A toll too steep: The Valley Turnpike’s impact on the Gettysburg Campaign

This weekend’s trip through Gettysburg has once again detoured my blog compositions. That campaign beacons Civil War students like the Sirens of Anthemusa. And I cannot resist the call!

Over the course of this blog’s history, I’ve focused on how the Federal Army of the Potomac moved through Northern Virginia, crossed at Edwards Ferry, and proceeded into Maryland. As I like to say, the army didn’t suddenly appear at Gettysburg. The story of how the army managed to get there in the first place is very much important as the battle itself.

And to really understand how those movements in the early stages of the campaign shaped the events, we should cast the same attention to the Confederate side. Anyone who has seen those opening scenes from Gettysburg will recall the Army of Northern Virginia slipped through the Blue Ridge and into the Shenandoah Valley on their march north. That route made the Valley Turnpike the most important road in the Eastern Theater. But keep in mind, that was a toll road! And the Valley Turnpike was collecting tolls:

Page 4

This sheet details tolls collected in the period from July 1863 to March 1864. No records exist for the month of June 1863. But this at least serves to verify the company was in business despite two years of war, and was collecting tolls.

Major S.P. Marshall, quartermaster for Lieutenant-General James Longstreet’s First Corps, also confirmed the operation of the tolls in a report to his chief on June 22:

The turnpike road leading to Winchester is lined with large wagons of Ewell’s and Hill’s command. Much time is lost by teamsters having to halt and pay tolls and the transportation agents of the army not having made proper arrangements for this matter.

Marshall’s comments were likely passed up to Longstreet. In context, recall that Longstreet had just moved his command up from the Suffolk area. In the aftermath of that movement, he received some criticism for delayed and costly movements. Perhaps smarting from that, Longstreet would the next day offer the information about the turnpike to Major-General J.E.B. Stuart. The mention came as part of the “third order” sent to the cavalry commander. For those not familiar with the lore surrounding Stuart’s Ride to Gettysburg, Stuart acted under a set of orders passed from General Robert E. Lee, through Longstreet. At that point in the campaign, Longstreet exercised control over the cavalry due to Stuart’s mission of screening Longstreet’s infantry. Longstreet forwarded the first order from Lee on June 22. A second went to Stuart during the day on June 23. Then on the night of June 23, this “third order” arrived. While the first two orders are easily located in the Official Records, the third is lost to time.

Major Henry B. McClellan, Stuart’s able chief of staff, mentioned that “third order” at length when writing post-war, but could only recall its contents. He noted accompanying correspondence from Longstreet’s headquarters offering advice about the upcoming movements of the cavalry. Years after the war, McClellan recalled,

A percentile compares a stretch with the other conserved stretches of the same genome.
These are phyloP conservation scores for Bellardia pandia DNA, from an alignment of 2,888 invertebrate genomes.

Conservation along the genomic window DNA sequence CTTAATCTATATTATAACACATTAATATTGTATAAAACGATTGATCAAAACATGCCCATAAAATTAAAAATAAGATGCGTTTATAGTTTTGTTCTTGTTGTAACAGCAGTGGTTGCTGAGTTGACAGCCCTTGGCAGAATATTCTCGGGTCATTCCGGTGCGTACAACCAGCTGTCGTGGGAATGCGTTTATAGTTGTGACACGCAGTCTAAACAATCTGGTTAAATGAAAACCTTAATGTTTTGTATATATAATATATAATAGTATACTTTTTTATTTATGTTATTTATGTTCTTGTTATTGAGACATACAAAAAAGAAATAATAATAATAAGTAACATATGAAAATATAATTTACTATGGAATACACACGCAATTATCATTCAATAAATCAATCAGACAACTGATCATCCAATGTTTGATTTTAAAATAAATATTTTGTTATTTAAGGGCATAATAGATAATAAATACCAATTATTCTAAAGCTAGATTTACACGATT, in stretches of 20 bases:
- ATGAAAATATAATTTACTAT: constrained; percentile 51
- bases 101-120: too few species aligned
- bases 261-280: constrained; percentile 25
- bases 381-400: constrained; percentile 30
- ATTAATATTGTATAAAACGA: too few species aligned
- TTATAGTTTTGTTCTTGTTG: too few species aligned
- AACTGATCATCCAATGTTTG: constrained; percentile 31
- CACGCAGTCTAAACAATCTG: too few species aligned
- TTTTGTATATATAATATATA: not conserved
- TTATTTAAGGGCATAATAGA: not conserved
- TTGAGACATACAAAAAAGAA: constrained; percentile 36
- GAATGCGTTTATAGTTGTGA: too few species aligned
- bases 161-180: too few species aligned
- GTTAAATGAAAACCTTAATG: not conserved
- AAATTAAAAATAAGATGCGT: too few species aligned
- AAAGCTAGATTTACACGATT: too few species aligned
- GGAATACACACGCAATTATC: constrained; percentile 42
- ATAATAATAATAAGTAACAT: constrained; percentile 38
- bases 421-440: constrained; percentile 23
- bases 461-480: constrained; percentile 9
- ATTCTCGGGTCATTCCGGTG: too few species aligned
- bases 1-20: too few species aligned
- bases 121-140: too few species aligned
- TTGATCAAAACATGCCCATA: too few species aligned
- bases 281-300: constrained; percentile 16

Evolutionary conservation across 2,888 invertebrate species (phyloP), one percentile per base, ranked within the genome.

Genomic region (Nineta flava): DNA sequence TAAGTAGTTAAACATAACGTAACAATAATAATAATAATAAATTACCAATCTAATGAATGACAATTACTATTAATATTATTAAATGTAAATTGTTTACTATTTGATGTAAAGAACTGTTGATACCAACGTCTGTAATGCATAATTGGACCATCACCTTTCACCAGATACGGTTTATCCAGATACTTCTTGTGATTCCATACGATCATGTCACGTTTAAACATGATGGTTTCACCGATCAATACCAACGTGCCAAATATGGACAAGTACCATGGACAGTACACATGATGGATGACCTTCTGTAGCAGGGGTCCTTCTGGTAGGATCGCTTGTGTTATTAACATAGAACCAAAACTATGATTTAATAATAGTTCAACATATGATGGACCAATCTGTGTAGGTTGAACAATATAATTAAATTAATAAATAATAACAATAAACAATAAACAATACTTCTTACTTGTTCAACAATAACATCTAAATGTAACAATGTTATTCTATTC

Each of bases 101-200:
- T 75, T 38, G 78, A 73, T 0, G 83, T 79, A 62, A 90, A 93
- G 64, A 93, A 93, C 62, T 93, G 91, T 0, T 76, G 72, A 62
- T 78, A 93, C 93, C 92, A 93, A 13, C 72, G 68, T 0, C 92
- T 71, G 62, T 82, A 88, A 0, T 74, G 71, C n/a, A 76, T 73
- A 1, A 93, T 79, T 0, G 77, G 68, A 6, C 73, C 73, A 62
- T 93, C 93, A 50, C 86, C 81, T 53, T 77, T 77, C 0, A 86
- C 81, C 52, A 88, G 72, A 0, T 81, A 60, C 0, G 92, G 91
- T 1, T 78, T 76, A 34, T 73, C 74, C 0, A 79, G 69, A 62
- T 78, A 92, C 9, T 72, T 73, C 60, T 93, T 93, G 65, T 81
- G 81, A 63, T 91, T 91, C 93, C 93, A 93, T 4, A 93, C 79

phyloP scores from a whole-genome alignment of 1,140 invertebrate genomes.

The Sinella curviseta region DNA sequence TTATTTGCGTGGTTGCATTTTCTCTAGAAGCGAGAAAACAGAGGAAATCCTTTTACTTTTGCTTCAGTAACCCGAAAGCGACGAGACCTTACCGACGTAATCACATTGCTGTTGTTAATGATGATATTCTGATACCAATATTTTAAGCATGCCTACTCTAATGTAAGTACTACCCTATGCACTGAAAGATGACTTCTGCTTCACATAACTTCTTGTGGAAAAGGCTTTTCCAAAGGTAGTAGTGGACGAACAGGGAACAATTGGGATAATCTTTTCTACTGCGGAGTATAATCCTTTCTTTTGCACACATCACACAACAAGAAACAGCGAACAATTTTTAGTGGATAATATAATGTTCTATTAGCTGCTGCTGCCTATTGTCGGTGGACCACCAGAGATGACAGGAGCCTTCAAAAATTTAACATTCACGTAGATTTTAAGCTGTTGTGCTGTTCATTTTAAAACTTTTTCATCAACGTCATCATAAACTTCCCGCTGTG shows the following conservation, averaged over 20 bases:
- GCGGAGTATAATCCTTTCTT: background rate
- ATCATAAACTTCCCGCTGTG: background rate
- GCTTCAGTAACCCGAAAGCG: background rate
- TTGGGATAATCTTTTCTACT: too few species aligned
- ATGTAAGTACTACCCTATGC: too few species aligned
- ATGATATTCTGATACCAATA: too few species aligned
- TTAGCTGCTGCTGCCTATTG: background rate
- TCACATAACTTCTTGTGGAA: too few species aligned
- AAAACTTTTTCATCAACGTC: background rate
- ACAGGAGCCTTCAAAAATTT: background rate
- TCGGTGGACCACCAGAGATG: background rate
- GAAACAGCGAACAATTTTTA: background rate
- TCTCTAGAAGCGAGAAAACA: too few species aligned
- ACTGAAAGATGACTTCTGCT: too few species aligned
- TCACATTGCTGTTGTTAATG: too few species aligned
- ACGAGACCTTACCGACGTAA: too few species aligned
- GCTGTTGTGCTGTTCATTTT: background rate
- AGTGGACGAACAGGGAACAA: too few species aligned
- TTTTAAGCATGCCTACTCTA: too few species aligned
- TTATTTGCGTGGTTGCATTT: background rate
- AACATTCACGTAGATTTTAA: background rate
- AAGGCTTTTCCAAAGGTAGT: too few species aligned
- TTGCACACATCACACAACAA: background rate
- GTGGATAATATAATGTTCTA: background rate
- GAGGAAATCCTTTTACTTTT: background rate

The last of the orders arrived after dark on the twenty-third. Along with General Lee’s instructions, Longstreet offered advice pertaining to our advance. He warned a backup of wagons existed on the Valley Turnpike and that a breed of “profiteers and turncoats” were turning the situation to their monetary advancement. The general advised us to seek a way to avoid the turnpike at all peril and even if such movement required more time.

This one bit of information caused a ripple effect which, arguably, decided the campaign. In order to avoid the tolls on the Valley Turnpike, Stuart turned east and around the Federal army then on the march. Although saving considerable money at the toll booths, the route cost the Confederacy dearly. With his cavalry dodging toll booths in a circuitous route through Virginia, Maryland, and Pennsylvania, Lee was deprived of badly needed scouts.

Unfairly, I contend, Stuart has received criticism from his contemporaries and historians for being late to Gettysburg. But could Stuart make Gettysburg any sooner given the issues on the pike? To best demonstrate, I offer, here on April 1, 2013, this dramatic alternative to Stuart’s infamous ride to Gettysburg:

Good thing Lee declined on the option to invade New Jersey.

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Sources. Well if you made it this far, all citations are from the worlds greatest archives.

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3 responses to “A toll too steep: The Valley Turnpike’s impact on the Gettysburg Campaign

  1. … and, to boot, you dabbled in the Valley on this one! Good stuff.

  2. George Newman

    Very interesting information. I’ve never heard why Stuart took such a circuitous route. Only one thing, “up the Shenandoah Valley on their march north”, I think you mean “down the valley” since the river flows north.

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